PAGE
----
Implementation of PM's New 15 Point Programme

  • The Standing Committee on Social Justice and Empowerment (Chairperson: Mr. Hemanand Biswal) submitted its report on the implementation of the Prime Minister’s New 15 Point Programme for the welfare of religious minorities on February 15, 2014. 
  • The Programme, launched in 2005, seeks to ensure the welfare of religious minorities through: (a) increasing educational and employment opportunities, (b) improving living conditions, and (c) preventing and controlling communal riots. 
  • Currently, Muslims, Christians, Sikhs, Buddhists, Parsis and Jains are identified as religious minorities.  Jains were notified as a religious minority community in January 2014.  Major observations and recommendations of the Committee are:
  • Increasing educational opportunities:  The Committee recommended that the literacy rate of Muslims be improved, with a special focus on the educational and social development of Muslim women.  Measures must be taken to promote Urdu. 
  • The number of educational scholarships for minorities must be increased such that every minority student has access to scholarships till the university level.  Coaching academies to prepare students from minority communities for competitive examinations must be established. 
  • The Ministry of Human Resource Development should collected data on children dropping out of school, and the number of children finally completing school, in addition to the number of children enrolled. 
  • The Committee pointed out that while there has been an increase in the allocation of funds for improving the quality of education in madrasas, data on the output from these madrasas has not been collected.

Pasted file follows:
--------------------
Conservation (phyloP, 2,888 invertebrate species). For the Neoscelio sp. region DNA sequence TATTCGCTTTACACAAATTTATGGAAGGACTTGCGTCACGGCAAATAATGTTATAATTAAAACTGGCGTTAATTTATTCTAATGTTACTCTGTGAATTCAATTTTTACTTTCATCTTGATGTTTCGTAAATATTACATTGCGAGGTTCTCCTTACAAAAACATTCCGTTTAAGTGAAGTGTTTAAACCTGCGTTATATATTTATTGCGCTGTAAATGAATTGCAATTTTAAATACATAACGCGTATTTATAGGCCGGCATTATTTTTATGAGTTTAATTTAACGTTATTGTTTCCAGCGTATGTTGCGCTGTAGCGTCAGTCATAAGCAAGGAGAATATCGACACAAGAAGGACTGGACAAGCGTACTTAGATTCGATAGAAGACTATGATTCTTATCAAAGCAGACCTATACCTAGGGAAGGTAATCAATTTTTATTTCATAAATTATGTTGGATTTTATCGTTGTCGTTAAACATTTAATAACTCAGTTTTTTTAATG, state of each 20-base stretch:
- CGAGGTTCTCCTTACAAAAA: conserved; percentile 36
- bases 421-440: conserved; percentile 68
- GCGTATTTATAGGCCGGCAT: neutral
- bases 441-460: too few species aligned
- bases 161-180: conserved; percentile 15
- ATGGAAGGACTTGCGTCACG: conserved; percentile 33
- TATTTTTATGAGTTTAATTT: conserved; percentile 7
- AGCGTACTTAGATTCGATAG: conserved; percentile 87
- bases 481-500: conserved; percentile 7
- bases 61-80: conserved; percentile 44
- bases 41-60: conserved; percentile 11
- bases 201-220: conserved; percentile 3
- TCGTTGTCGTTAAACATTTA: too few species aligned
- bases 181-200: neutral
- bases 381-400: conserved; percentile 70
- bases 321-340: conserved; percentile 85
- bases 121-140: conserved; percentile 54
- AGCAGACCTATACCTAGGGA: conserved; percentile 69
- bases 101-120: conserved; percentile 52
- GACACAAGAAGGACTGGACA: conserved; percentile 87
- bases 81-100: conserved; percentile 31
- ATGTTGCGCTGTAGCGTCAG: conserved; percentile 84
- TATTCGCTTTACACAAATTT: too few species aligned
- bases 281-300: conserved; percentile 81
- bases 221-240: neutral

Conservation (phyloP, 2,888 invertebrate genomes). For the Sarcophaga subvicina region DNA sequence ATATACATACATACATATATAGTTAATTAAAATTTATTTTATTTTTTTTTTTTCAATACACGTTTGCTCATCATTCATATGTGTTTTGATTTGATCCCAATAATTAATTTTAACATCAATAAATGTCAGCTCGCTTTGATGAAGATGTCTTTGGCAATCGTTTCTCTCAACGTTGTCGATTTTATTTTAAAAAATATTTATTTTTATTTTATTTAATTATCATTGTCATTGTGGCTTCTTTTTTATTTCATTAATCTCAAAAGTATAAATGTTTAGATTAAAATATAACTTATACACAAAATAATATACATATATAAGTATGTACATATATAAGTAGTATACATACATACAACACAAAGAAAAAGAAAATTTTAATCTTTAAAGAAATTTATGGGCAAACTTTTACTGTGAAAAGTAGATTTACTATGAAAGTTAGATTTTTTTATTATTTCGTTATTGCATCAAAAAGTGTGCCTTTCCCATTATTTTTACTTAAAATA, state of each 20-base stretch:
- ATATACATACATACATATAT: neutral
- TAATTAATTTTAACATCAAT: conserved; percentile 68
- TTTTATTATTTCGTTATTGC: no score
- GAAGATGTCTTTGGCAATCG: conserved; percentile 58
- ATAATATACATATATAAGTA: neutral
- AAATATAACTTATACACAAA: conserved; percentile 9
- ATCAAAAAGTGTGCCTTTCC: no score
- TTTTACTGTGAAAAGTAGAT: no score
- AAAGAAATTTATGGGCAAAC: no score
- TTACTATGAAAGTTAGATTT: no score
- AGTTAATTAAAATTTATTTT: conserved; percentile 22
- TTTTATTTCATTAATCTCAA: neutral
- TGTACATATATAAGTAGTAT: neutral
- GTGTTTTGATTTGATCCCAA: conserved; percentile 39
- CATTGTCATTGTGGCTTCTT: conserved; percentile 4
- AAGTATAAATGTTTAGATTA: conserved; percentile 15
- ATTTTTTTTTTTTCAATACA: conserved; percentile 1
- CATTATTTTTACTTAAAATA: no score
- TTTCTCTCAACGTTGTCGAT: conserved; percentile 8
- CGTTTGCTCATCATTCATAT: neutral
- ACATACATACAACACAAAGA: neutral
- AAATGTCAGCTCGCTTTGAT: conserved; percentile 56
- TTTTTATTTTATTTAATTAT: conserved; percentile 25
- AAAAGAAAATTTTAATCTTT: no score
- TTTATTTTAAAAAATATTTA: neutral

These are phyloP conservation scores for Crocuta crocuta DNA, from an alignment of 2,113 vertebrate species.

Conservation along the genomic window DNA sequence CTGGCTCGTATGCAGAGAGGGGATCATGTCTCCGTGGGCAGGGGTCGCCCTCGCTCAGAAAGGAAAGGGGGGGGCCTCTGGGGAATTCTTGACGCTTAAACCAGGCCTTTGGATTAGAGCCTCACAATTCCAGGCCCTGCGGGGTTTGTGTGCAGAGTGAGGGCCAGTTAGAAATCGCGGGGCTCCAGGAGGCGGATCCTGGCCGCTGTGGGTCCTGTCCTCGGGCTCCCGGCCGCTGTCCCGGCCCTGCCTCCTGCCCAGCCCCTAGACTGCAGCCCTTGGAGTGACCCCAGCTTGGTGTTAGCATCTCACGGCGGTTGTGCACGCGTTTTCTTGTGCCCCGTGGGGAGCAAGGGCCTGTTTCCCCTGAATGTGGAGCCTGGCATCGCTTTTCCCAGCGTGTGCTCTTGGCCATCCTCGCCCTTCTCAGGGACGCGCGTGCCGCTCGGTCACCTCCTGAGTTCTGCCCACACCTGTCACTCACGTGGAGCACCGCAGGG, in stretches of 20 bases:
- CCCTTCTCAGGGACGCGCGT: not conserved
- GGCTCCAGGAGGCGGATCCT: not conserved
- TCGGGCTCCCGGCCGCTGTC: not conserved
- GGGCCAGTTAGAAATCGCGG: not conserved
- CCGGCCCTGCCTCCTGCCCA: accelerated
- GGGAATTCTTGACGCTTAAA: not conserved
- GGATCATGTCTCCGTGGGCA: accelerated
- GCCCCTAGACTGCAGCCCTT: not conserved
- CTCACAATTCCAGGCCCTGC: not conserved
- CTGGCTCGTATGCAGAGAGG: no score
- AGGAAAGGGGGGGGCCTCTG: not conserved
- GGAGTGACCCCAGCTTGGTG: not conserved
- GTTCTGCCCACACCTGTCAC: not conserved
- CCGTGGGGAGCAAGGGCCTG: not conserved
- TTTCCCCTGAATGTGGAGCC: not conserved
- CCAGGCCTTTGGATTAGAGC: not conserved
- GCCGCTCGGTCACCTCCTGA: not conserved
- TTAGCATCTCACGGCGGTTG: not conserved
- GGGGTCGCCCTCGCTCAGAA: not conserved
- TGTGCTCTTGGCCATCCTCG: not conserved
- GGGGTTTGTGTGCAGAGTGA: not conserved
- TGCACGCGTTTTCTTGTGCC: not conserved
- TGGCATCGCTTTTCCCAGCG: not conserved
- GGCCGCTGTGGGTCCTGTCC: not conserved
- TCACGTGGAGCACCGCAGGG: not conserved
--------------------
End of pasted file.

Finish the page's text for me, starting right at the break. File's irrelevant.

• Increasing employment opportunities:  Large and medium scale industries must be developed in notified minority concentration districts by members of minority communities as well as others. 
  • The Committee noted that the government employed close to 10% of people from minority communities in 2010-11 and public sector undertakings employed approximately 7%.  It recommended that both recruit at least 15% of people from minority communities.  Data on schemes such as the Seekho and Kamao scheme must be collected to determine their impact.
  • Improving living conditions: The Committee noted that the poverty ratio is highest for Muslims in urban areas at 34%.  Additionally, the ratio of workers in the total population (worker population ratio) is much higher for males than for females in all religious groups, especially in urban areas. 
  • While there has been a decline in unemployment and an increase in the worker population ratio among Muslims, the worker population ratio remains much lower that all India figures.
  • The Committee recommended that planning, sanctioning of projects, and allocation of funds be done at the block level and not the district level.  A list of persons below the poverty line belonging to minority communities must be prepared. 
  • Each minority concentration block should have a nodal officer to liaison with various government agencies.  The Programme must provide for primary health care to minority communities with special facilities for women and children. 
  • Preventing and controlling communal riots:  The Committee noted that 668 incidents of communal violence were reported in the country in 2012 in which 703 persons were killed and 1,506 persons were injured.  
  • The Committee recommended that an elaborate block-wise programme involving various stakeholders should be evolved to address communalism.  This should involve confidence building measures, speedy rehabilitation of riot victims, and mobilisation of human resources and investment.  Police forces must be sensitised on communal issues.